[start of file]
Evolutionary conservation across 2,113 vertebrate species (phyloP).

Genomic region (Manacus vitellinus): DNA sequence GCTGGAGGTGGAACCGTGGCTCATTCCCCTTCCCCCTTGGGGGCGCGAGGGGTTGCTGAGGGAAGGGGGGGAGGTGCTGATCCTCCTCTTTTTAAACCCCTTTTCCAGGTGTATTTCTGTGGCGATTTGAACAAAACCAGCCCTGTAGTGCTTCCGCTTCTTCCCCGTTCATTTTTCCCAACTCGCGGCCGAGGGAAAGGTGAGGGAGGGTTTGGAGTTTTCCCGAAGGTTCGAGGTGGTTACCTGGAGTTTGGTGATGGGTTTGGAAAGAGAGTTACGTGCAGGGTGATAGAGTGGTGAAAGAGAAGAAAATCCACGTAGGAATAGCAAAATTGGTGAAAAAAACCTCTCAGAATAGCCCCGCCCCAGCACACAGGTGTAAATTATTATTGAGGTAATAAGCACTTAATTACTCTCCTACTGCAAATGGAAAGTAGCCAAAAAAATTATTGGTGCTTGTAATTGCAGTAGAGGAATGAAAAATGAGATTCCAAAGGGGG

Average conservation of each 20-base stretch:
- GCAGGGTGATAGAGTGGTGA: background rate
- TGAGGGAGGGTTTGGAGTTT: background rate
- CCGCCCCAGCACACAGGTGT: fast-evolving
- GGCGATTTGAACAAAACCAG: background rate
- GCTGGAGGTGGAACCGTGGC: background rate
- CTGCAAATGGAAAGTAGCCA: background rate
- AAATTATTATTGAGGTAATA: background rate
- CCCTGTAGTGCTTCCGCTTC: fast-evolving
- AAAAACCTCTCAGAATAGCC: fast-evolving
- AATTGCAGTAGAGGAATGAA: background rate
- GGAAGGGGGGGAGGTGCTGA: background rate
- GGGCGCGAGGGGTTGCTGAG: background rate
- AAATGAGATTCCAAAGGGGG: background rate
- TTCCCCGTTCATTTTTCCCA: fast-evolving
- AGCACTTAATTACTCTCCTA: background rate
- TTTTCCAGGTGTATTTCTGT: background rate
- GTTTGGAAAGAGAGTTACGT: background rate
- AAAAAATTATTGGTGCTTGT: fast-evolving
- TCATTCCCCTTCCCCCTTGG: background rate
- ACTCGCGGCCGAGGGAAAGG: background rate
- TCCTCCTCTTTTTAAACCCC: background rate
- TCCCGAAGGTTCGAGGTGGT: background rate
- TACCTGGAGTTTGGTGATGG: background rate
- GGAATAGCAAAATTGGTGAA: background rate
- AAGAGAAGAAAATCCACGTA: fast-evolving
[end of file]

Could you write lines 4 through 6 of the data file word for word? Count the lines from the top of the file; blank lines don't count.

- GCAGGGTGATAGAGTGGTGA: background rate
- TGAGGGAGGGTTTGGAGTTT: background rate
- CCGCCCCAGCACACAGGTGT: fast-evolving